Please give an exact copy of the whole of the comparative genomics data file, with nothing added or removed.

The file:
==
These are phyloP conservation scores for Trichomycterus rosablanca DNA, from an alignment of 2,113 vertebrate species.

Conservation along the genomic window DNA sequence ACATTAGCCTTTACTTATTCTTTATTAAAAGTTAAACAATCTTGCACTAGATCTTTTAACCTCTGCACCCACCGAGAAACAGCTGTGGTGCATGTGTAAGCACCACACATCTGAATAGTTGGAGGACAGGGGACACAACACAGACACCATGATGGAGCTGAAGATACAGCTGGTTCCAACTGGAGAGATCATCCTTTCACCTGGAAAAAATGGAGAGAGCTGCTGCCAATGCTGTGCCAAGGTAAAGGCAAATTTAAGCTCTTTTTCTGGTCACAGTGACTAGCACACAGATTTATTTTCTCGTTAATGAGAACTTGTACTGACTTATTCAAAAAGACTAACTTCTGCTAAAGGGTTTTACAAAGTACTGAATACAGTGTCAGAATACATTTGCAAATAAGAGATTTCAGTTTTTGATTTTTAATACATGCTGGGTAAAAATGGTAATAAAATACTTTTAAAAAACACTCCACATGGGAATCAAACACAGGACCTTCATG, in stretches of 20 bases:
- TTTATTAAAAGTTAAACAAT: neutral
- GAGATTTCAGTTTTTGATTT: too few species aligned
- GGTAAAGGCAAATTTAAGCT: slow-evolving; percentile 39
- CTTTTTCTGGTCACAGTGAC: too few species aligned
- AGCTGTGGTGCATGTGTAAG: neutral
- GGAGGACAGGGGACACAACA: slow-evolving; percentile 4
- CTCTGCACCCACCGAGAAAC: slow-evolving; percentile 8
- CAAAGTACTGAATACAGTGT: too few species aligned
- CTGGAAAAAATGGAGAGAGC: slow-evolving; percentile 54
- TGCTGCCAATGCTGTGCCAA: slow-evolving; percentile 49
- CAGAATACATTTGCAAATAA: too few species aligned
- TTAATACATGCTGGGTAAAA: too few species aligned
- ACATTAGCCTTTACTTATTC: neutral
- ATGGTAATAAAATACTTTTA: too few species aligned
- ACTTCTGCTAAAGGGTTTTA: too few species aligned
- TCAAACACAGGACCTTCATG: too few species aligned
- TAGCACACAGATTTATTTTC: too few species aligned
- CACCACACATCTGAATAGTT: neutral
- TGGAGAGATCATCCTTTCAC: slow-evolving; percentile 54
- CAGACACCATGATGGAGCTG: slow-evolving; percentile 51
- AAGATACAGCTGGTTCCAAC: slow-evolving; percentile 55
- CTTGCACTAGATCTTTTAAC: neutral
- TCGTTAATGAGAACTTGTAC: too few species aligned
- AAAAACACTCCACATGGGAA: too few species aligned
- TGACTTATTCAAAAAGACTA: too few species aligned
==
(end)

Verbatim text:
These are phyloP conservation scores for Trichomycterus rosablanca DNA, from an alignment of 2,113 vertebrate species.

Conservation along the genomic window DNA sequence ACATTAGCCTTTACTTATTCTTTATTAAAAGTTAAACAATCTTGCACTAGATCTTTTAACCTCTGCACCCACCGAGAAACAGCTGTGGTGCATGTGTAAGCACCACACATCTGAATAGTTGGAGGACAGGGGACACAACACAGACACCATGATGGAGCTGAAGATACAGCTGGTTCCAACTGGAGAGATCATCCTTTCACCTGGAAAAAATGGAGAGAGCTGCTGCCAATGCTGTGCCAAGGTAAAGGCAAATTTAAGCTCTTTTTCTGGTCACAGTGACTAGCACACAGATTTATTTTCTCGTTAATGAGAACTTGTACTGACTTATTCAAAAAGACTAACTTCTGCTAAAGGGTTTTACAAAGTACTGAATACAGTGTCAGAATACATTTGCAAATAAGAGATTTCAGTTTTTGATTTTTAATACATGCTGGGTAAAAATGGTAATAAAATACTTTTAAAAAACACTCCACATGGGAATCAAACACAGGACCTTCATG, in stretches of 20 bases:
- TTTATTAAAAGTTAAACAAT: neutral
- GAGATTTCAGTTTTTGATTT: too few species aligned
- GGTAAAGGCAAATTTAAGCT: slow-evolving; percentile 39
- CTTTTTCTGGTCACAGTGAC: too few species aligned
- AGCTGTGGTGCATGTGTAAG: neutral
- GGAGGACAGGGGACACAACA: slow-evolving; percentile 4
- CTCTGCACCCACCGAGAAAC: slow-evolving; percentile 8
- CAAAGTACTGAATACAGTGT: too few species aligned
- CTGGAAAAAATGGAGAGAGC: slow-evolving; percentile 54
- TGCTGCCAATGCTGTGCCAA: slow-evolving; percentile 49
- CAGAATACATTTGCAAATAA: too few species aligned
- TTAATACATGCTGGGTAAAA: too few species aligned
- ACATTAGCCTTTACTTATTC: neutral
- ATGGTAATAAAATACTTTTA: too few species aligned
- ACTTCTGCTAAAGGGTTTTA: too few species aligned
- TCAAACACAGGACCTTCATG: too few species aligned
- TAGCACACAGATTTATTTTC: too few species aligned
- CACCACACATCTGAATAGTT: neutral
- TGGAGAGATCATCCTTTCAC: slow-evolving; percentile 54
- CAGACACCATGATGGAGCTG: slow-evolving; percentile 51
- AAGATACAGCTGGTTCCAAC: slow-evolving; percentile 55
- CTTGCACTAGATCTTTTAAC: neutral
- TCGTTAATGAGAACTTGTAC: too few species aligned
- AAAAACACTCCACATGGGAA: too few species aligned
- TGACTTATTCAAAAAGACTA: too few species aligned